Hotels

Do negative hotel reviews make a difference?

Are you in the middle of writing a terrible hotel review? New research shows it probably won’t change anyone’s mind.

Yep, really. In fact, most online hotel reviews mean nothing to future hotel customers.

New research from Macquarie University, published in the Journal of Hospitality Marketing and Management, found that review readers basically ignore mixed and negative reviews, placing greater importance on positive reviews.

Author and lecturer at Macquarie’s Department of Marketing, Dr Shahin Sharifi, looked into the influence of positive, negative, and mixed reviews on prospective hotel customers, finding that people struggle to interpret and evaluate mixed reviews. As a result, people tend to place greater weight on purely positive or negative reviews, and the positive reviews always win out – and have the most influence.

However, when a hotel offered a “100 per cent satisfaction guarantee”, mixed reviews became the most trusted, as customers considered the guarantee a signal that positive pieces in a mixed review should be weighed more heavily than negative pieces.

“In today’s interconnected world, where more bookings are made online than ever before, customer reviews can make or break a business,” said Dr Sharifi.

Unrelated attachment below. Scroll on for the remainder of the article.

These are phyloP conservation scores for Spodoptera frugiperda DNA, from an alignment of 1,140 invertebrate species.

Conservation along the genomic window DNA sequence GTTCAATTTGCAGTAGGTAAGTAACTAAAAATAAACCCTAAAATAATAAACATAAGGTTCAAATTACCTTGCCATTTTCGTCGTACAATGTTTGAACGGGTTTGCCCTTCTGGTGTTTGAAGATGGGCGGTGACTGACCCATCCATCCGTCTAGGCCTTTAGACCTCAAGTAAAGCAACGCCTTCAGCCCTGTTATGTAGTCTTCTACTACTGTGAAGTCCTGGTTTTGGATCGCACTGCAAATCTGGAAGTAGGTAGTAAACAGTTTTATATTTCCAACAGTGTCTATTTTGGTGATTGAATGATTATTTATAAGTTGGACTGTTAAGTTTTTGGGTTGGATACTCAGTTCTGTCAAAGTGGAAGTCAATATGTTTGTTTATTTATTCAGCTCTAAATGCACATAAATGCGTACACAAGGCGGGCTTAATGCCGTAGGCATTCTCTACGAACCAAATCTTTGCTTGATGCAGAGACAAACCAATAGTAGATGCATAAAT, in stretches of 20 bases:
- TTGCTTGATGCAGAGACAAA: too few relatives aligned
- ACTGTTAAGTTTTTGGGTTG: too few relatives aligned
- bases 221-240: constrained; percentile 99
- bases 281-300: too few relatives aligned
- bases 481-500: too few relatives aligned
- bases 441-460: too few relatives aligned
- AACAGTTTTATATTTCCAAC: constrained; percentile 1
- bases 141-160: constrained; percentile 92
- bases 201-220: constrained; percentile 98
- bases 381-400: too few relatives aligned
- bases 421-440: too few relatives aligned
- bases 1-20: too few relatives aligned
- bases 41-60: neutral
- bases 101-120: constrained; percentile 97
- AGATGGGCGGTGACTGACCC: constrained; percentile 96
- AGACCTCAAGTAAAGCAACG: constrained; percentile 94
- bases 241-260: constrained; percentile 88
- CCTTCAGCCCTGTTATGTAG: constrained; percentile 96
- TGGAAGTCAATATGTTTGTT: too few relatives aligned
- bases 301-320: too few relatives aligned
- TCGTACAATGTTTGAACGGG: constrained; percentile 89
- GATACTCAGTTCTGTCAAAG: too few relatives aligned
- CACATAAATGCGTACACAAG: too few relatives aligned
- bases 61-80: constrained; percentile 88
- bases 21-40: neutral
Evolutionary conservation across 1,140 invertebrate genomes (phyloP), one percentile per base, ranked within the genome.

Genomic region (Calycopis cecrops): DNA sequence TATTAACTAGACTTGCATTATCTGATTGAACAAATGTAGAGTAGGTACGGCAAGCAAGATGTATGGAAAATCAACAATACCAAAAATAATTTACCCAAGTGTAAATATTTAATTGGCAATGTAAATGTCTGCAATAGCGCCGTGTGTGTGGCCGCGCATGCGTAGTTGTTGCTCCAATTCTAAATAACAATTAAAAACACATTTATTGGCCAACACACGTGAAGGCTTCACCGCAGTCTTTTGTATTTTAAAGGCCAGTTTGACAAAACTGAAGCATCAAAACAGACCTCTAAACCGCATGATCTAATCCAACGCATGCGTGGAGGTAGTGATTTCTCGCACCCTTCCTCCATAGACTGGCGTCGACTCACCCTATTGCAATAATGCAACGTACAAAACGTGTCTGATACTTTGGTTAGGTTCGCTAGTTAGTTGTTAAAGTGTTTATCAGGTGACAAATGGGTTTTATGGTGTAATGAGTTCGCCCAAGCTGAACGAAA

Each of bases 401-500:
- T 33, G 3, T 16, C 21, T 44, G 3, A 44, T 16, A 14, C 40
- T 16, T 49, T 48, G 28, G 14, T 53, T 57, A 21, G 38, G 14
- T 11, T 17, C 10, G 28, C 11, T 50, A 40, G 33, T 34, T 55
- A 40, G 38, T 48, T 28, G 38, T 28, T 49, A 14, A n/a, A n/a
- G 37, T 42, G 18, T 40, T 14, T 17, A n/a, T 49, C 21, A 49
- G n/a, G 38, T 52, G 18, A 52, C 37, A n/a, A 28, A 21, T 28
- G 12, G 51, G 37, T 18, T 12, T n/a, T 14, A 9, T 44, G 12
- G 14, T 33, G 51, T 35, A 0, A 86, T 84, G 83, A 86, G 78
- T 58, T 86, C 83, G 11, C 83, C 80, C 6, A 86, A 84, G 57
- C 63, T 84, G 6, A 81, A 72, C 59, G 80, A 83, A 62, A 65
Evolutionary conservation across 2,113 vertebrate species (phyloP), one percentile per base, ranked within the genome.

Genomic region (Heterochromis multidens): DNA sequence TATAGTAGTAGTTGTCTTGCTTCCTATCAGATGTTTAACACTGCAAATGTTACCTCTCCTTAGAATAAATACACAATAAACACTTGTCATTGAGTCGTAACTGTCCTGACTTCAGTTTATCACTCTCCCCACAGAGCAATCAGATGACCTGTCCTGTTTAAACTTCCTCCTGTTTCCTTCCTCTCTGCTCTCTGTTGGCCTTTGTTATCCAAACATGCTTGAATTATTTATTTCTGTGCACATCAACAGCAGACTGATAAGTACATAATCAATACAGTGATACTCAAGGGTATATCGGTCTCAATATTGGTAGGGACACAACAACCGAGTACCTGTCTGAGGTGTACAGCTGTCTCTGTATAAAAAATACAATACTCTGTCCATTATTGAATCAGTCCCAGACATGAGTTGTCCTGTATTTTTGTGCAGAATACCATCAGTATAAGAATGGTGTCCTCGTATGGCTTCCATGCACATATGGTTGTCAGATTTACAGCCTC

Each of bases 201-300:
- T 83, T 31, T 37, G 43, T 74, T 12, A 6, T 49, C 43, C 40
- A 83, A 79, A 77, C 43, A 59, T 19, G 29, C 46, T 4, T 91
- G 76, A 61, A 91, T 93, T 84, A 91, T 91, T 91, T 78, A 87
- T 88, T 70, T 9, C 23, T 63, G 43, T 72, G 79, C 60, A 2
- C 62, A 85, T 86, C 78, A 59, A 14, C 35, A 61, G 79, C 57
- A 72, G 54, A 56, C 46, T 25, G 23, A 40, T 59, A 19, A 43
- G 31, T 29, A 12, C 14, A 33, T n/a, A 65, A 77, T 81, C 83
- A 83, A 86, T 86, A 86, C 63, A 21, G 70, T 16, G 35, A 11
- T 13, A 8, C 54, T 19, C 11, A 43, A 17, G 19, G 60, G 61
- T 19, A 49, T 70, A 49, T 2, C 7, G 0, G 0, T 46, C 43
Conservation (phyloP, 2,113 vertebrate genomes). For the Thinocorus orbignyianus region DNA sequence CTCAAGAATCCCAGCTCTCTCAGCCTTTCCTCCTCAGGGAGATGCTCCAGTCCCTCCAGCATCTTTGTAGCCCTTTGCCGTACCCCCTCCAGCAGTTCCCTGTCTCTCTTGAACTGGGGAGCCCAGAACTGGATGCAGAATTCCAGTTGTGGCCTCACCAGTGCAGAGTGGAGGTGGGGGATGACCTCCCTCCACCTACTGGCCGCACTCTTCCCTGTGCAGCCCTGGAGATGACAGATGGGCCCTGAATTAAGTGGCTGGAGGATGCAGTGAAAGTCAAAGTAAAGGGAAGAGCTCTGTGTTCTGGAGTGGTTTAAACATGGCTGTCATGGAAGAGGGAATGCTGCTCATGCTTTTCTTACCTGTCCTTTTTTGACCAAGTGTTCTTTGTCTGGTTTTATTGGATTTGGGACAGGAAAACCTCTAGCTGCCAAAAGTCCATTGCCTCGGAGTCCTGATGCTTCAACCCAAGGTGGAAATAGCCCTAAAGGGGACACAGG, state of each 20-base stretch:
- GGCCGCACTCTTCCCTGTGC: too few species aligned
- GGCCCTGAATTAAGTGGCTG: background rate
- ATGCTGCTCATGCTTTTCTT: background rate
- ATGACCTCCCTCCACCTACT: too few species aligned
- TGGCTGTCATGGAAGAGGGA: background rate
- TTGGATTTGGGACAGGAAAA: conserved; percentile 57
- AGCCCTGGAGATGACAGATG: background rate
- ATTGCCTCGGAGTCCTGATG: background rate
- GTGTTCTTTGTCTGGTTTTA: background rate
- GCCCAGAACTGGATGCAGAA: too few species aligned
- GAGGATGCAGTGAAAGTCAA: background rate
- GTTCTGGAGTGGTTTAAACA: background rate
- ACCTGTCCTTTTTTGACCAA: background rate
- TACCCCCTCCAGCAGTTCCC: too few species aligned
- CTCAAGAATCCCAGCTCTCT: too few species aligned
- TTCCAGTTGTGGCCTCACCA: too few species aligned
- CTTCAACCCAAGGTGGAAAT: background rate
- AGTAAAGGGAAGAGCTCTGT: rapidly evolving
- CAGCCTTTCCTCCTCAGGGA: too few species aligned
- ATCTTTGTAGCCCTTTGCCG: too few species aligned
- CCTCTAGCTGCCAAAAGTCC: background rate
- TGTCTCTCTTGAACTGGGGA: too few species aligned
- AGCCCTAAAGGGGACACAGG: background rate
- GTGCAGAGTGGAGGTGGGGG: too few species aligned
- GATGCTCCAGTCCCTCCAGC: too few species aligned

“Understanding the impact of positive, negative, and mixed reviews on their business is crucial for a hotel manager, particularly as managers are spending more time than ever responding to online reviews. Our findings suggest much of this time may be in vain.”

For hotel managers, these findings show that a satisfaction guarantee has no effect on whether a potential customer makes a booking; so instead of expending resources on a satisfaction guarantee, managers should focus primarily on improving the customer experiences. If not offering a satisfaction guarantee, managers should prioritise responding to mixed reviews over others.

“For hoteliers, the most important thing is to focus on providing a good service to customers rather than guaranteeing it,” added Dr Sharifi.

“Positive reviews influence prospective customers more than any other so, as you would expect, to drive future bookings it is best to have as many good reviews as possible. Following that, it is important to respond to mixed reviews as quickly as possible.

“This research provides a solid, analytical foundation from which hotel managers can look to attract more customers from online booking services going forward. Understanding your customer is the key to success!”

SEE WHAT PEOPLE ARE SAYING

One response to “Do negative hotel reviews make a difference?”

  1. ….boy, was I sooooo right all along.. that’s why we don’t answer reviews… because answering them is just a stupid waste of time… hotels feel threatened when they receive bad reviews.. truth is people just ignore them…only those who are difficult and hard to please people take bad reviews seriously… the very same people you don’t want to stay in your property… so always welcome bad reviews as they really help getting rid of those demanding guests….

Leave a Reply

You must be logged in to post a comment.

Travel Agents